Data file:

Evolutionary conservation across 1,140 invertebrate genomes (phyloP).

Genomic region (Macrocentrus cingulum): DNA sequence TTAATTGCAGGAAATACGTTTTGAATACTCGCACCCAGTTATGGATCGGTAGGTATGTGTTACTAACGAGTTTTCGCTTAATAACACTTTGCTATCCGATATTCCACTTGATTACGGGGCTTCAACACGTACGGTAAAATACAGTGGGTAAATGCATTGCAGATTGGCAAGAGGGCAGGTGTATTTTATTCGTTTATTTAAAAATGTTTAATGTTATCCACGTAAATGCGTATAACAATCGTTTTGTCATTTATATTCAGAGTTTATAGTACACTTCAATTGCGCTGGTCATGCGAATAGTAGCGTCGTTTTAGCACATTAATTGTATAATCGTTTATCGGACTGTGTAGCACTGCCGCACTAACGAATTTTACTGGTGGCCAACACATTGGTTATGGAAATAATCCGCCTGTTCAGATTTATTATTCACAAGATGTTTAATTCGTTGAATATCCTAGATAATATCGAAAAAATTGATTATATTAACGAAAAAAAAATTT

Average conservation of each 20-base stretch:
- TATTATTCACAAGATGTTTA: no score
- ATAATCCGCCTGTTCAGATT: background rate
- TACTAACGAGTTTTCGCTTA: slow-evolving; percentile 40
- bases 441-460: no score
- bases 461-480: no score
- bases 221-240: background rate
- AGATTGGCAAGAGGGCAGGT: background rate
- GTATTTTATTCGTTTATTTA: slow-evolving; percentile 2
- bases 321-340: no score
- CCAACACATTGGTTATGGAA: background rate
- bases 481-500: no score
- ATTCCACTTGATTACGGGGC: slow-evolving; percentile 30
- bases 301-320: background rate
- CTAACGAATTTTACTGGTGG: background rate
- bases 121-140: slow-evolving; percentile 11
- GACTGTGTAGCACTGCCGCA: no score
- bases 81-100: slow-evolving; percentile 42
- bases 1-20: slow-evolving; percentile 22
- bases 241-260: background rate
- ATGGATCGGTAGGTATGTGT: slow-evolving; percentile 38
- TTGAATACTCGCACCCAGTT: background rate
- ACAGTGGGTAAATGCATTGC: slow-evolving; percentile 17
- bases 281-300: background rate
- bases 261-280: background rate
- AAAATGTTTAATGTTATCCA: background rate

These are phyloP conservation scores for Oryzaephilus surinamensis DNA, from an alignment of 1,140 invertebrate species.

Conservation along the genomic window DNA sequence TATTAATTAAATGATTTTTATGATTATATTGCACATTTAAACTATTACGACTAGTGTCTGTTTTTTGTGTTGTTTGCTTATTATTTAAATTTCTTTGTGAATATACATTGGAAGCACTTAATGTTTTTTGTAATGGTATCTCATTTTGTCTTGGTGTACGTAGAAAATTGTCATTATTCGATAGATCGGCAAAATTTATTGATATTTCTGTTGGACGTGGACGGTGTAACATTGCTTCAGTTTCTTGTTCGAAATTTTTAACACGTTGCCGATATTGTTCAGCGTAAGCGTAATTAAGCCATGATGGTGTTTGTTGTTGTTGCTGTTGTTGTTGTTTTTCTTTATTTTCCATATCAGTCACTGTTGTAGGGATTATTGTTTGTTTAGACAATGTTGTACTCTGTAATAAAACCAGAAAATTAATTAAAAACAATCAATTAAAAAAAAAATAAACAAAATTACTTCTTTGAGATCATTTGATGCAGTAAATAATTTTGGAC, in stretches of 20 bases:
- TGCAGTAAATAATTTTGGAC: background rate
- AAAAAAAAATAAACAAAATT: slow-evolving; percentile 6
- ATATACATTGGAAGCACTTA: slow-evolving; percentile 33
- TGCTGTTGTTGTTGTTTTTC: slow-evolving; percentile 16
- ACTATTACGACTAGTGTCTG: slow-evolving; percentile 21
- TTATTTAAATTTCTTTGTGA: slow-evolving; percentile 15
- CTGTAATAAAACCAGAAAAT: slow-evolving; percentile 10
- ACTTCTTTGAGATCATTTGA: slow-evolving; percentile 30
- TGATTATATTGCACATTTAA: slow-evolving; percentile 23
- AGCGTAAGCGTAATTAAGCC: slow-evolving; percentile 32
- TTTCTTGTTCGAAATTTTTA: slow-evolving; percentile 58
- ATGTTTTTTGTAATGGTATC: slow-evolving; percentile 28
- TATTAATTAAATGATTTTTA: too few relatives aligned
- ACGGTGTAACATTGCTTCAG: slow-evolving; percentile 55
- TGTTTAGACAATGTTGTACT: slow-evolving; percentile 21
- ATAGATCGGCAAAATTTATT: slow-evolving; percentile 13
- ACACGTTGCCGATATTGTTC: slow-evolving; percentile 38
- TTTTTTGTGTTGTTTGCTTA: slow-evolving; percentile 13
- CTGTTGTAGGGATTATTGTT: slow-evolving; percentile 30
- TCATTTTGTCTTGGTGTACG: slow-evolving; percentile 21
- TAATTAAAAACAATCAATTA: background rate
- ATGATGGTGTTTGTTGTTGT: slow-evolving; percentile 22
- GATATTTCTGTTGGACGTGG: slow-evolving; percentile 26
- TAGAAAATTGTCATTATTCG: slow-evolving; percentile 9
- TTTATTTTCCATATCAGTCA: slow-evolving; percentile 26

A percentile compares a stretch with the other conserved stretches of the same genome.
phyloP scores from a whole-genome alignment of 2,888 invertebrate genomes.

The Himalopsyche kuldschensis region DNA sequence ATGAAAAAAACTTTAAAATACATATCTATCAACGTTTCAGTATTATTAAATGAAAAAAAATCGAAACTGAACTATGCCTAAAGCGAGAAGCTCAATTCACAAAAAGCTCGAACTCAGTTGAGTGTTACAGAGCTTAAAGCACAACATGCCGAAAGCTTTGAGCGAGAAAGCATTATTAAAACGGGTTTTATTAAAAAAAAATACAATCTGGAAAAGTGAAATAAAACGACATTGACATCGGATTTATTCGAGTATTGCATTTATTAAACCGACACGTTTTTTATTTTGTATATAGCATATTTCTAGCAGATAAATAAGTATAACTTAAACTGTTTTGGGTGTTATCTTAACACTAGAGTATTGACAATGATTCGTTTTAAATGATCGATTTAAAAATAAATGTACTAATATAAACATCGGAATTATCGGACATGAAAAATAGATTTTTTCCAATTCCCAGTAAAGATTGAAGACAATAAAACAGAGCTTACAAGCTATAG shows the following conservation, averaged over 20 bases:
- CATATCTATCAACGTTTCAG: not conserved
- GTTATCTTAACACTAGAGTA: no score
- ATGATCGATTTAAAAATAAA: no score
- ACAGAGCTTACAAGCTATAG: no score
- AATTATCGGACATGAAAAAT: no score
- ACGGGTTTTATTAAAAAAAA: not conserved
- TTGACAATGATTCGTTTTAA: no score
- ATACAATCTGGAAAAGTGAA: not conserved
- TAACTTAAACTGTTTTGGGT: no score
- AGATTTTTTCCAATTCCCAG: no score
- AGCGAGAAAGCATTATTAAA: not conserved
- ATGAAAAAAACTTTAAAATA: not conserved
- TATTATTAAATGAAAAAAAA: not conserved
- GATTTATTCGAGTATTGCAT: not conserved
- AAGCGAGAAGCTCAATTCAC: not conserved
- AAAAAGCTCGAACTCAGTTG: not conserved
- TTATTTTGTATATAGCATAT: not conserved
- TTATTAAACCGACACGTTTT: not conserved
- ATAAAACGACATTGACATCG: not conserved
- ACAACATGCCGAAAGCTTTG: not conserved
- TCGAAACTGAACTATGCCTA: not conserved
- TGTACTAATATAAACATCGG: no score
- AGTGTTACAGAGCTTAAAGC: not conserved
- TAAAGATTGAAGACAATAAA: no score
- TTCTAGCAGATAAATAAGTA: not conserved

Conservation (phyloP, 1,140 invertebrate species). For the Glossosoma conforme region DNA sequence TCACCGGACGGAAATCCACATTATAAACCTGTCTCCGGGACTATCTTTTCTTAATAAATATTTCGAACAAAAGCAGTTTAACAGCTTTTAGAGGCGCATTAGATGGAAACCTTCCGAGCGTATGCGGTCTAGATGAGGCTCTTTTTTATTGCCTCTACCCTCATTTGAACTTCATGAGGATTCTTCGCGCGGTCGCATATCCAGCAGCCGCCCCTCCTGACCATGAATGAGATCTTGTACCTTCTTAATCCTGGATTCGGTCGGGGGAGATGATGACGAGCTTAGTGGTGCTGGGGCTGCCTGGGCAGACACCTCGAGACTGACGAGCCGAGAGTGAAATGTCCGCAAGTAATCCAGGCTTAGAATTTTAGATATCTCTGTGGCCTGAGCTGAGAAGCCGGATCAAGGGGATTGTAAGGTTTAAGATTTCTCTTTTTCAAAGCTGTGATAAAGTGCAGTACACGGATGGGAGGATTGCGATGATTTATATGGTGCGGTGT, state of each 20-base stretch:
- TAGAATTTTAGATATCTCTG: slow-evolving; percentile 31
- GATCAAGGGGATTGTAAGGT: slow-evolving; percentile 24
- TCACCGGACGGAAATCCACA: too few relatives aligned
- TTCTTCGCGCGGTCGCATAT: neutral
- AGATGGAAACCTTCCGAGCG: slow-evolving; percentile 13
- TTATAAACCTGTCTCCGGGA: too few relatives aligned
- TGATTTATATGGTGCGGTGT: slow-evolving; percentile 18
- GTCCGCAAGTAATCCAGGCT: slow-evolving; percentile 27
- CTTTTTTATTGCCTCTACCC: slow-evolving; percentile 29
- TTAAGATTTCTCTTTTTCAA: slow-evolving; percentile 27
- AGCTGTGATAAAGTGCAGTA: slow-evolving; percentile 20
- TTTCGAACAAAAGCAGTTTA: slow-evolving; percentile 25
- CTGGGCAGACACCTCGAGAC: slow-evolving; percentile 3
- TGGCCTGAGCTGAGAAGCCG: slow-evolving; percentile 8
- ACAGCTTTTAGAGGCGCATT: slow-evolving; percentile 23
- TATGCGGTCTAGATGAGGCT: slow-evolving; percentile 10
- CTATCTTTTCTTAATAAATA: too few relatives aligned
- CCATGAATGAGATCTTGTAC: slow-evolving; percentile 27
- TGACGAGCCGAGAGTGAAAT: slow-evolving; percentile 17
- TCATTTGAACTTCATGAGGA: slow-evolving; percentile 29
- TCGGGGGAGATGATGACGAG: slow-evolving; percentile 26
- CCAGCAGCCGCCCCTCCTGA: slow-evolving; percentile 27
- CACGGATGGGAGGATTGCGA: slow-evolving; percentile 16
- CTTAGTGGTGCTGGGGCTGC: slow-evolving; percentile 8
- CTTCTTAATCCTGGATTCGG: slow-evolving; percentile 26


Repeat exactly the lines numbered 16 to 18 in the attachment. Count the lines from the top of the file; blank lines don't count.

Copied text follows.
- bases 301-320: background rate
- CTAACGAATTTTACTGGTGG: background rate
- bases 121-140: slow-evolving; percentile 11